“[George MacDonald] was what is called a Celt and what is called a mystic. But nobody could conceivably have been more different from the Celtic mystics of to-day. First of all, of course, some of the modern Celts profess to have abandoned the moral battle, the old antithesis of sin and judgment, in favour of something that is positively sadder than war itself, a beauty more dismal than ugliness. They are all agreed that devils are not so black as they are painted; they never ask if devils are so blue as they are painted. Macdonald was a mystic who was half mad with joy, of a joy all the more violent because it remained mystical. For him the secret of the Cosmos was a secret because it was too good to tell. The stars and all things in his world tingled with the tension of that painful pleasure of the soul. For him the pity of God was so positive as to be a definite passion like thirst; it was a fierce tenderness; he was never tired of saying that his God was a consuming fire.”
G K Chesterton, The Daily News, September 23rd, 1905
“Right save by love no thought can be or may;
Only love’s knowledge is the primal light.”
A Book of Strife in the Form of The Diary of an Old Soul
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“An honest doubt is not a pebble to be taken up and thrown aside. It is a nut with a kernel in it, and a very precious kernel too, for every doubt involves a higher truth to a man who will honestly use it. It is to discover something deeper, something lovelier, something truer about God and man than you ever knew before. A doubt is a holy thing. An honest doubt is wrought in the heart of man with the spirit of the living God Himself, only let man take it to God to open it for him.”
– George MacDonald, lecture on Tennyson’s ‘In Memoriam.’
In the matter of reforming things, as distinct from deforming them, there is one plain and simple principle; a principle which will probably be called a paradox. There exists in such a case a certain institution or law; let us say for the sake of simplicity, a fence or gate erected across a road. The more modern type of reformer goes gaily up to it and says, “I don’t see the use of this; let us clear it away.” To which the more intelligent type of reformer will do well to answer: “If you don’t see the use of it, I certainly won’t let you clear it away. Go away and think. Then, when you can come back and tell me that you do see the use of it, I may allow you to destroy it.”
This paradox rests on the most elementary common sense. The gate or fence did not grow there. It was not set up by somnambulists who built it in their sleep. It is highly improbable that it was put there by escaped lunatics who were for some reason loose in the street. Some person had some reason for thinking it would be a good thing for somebody. And until we know what the reason was, we really cannot judge whether the reason was reasonable. It is extremely probable that we have overlooked some whole aspect of the question, if something set up by human beings like ourselves seems to be entirely meaningless and mysterious. There are reformers who get over this difficulty by assuming that all their fathers were fools; but if that be so, we can only say that folly appears to be a hereditary disease. But the truth is that nobody has any business to destroy a social institution until he has really seen it as an historical institution. If he knows how it arose, and what purposes it was supposed to serve, he may really be able to say that they were bad purposes, or that they have since become bad purposes, or that they are purposes which are no longer served. But if he simply stares at the thing as a senseless monstrosity that has somehow sprung up in his path, it is he and not the traditionalist who is suffering from an illusion. We might even say that he is seeing things in a nightmare. This principle applies to a thousand things, to trifles as well as true institutions, to convention as well as to conviction.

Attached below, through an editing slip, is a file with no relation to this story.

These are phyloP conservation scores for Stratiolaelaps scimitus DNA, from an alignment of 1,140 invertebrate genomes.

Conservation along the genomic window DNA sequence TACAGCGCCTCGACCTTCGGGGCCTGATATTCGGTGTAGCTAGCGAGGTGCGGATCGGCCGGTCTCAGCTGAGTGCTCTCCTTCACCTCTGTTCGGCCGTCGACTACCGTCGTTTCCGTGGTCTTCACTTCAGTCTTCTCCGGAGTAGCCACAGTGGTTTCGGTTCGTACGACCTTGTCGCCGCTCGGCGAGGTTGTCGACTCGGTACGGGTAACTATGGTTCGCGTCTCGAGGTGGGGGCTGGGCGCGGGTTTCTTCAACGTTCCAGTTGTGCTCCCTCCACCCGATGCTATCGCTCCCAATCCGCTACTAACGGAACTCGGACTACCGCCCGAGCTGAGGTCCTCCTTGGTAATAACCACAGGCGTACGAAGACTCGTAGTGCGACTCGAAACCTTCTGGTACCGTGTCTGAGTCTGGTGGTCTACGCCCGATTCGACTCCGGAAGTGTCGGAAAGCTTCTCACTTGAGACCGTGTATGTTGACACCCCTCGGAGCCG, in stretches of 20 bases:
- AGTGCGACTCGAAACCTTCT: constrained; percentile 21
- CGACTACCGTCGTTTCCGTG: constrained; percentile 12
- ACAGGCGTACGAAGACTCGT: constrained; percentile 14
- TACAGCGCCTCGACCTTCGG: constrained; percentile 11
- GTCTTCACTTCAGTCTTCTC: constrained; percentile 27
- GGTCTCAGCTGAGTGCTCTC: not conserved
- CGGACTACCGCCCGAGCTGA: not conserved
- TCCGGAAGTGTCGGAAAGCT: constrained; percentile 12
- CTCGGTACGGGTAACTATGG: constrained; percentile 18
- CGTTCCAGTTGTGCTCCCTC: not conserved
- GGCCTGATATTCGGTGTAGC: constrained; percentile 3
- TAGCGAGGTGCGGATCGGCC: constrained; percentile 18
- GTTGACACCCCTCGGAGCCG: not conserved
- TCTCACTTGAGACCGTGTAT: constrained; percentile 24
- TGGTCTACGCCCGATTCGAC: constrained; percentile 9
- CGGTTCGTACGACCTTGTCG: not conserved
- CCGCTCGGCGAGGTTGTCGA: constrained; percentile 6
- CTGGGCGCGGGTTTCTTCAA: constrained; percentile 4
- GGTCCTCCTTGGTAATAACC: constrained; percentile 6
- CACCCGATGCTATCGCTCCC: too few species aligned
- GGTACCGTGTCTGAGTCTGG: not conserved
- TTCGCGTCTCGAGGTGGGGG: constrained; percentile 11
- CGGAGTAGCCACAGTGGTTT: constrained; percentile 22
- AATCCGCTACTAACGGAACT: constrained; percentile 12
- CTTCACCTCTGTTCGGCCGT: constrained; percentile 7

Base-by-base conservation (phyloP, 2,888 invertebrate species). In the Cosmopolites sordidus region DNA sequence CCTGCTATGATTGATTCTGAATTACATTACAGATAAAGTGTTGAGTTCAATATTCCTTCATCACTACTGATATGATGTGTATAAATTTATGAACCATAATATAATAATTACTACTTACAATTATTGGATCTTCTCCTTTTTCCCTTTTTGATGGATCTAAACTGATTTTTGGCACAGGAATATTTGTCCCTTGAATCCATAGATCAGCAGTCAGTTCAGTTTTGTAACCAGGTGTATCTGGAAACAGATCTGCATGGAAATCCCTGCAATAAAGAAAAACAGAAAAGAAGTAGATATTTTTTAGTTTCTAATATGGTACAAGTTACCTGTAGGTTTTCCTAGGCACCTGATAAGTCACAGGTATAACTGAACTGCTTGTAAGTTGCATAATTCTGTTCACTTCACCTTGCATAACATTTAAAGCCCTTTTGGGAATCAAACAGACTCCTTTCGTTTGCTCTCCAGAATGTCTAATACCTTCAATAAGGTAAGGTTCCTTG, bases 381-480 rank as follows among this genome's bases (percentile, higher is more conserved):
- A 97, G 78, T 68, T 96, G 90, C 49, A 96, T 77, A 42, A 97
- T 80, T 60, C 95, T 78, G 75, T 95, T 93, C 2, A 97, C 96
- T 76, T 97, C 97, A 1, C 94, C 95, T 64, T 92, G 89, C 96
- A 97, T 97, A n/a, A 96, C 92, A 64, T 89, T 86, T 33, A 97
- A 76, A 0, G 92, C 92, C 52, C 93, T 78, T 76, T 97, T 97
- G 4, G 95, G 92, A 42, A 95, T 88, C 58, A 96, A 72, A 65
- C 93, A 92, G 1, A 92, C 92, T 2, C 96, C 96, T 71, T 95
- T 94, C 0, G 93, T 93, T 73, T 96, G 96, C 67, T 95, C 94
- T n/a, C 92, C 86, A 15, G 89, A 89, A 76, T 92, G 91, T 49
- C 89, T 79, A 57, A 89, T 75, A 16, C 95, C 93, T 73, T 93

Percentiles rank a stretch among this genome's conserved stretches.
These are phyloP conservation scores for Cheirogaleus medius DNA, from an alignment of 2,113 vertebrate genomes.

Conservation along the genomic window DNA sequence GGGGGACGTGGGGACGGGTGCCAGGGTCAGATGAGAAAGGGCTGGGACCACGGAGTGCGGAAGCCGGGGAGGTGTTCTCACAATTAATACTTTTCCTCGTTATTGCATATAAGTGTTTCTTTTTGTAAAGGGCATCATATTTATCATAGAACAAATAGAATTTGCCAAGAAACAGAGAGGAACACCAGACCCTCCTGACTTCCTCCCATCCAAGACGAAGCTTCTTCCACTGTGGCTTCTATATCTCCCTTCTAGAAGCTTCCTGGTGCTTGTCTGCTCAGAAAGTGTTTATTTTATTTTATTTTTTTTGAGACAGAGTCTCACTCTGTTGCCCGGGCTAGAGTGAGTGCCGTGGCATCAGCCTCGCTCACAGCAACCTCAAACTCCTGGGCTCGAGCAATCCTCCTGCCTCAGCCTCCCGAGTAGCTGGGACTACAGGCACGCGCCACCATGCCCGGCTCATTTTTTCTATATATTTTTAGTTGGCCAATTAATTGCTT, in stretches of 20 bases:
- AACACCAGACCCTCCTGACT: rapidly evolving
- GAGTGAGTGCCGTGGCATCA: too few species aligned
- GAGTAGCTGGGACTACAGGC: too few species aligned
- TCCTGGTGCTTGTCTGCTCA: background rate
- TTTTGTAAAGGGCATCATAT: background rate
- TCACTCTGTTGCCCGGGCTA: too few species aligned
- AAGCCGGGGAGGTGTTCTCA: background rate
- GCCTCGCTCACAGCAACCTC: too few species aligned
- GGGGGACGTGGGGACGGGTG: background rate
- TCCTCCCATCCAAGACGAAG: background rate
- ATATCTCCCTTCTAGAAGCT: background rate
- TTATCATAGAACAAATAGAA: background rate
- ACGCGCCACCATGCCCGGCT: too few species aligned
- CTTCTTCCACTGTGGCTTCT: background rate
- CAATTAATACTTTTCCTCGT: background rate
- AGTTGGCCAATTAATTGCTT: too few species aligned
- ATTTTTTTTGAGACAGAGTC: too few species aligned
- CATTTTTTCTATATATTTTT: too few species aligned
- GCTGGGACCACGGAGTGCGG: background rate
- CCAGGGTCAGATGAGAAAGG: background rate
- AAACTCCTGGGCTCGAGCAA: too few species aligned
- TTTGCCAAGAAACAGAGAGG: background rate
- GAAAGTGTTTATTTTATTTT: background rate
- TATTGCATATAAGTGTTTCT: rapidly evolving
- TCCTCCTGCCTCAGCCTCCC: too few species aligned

GK Chesterton, The Thing
“Orthodox Christianity doesn’t set out to be merely a code of ethics, or merely a set of suggestions for leading a beautiful life. It purports to be a rational explanation of the universe. All the stuff about faith being opposed to reason is misleading: Christianity is rooted in reason, and the first thing it requires anybody to believe is that the universe is intended to, and does, make sense. This is, in a way, the only act of pure faith that it demands: the steadfast conviction that human experience does somehow correspond to eternal truth.”
….. Dorothy L. Sayers, in a letter to a correspondent.
“The other longing, that for fairy land, is very different. In a sense a child does not long for fairy land as a boy longs to be the hero of the first eleven. Does anyone suppose that he really and prosaically longs for all the dangers and discomforts of a fairy tale? – really wants dragons in contemporary England? It is not so. It would be much truer to say that fairy land arouses a longing for he knows not what. It stirs and troubles him (to his life-long enrichment) with the dim sense of something beyond his reach and, far from dulling or emptying the actual world, gives it a new dimension of depth. He does not despise real woods because he has read of enchanted woods: this reading makes al real woods a little enchanted. This is a special kind of longing. The boy reading the school story of the type I have in mind desires success and is unhappy (once the book is over) because he can’t get it: the boy reading the fairy tale desires and is happy in the very fact of desiring. For his mind has not been concentrated on himself, as it often is in the more realistic story.”
–CS Lewis, On Three Ways of Writing for Children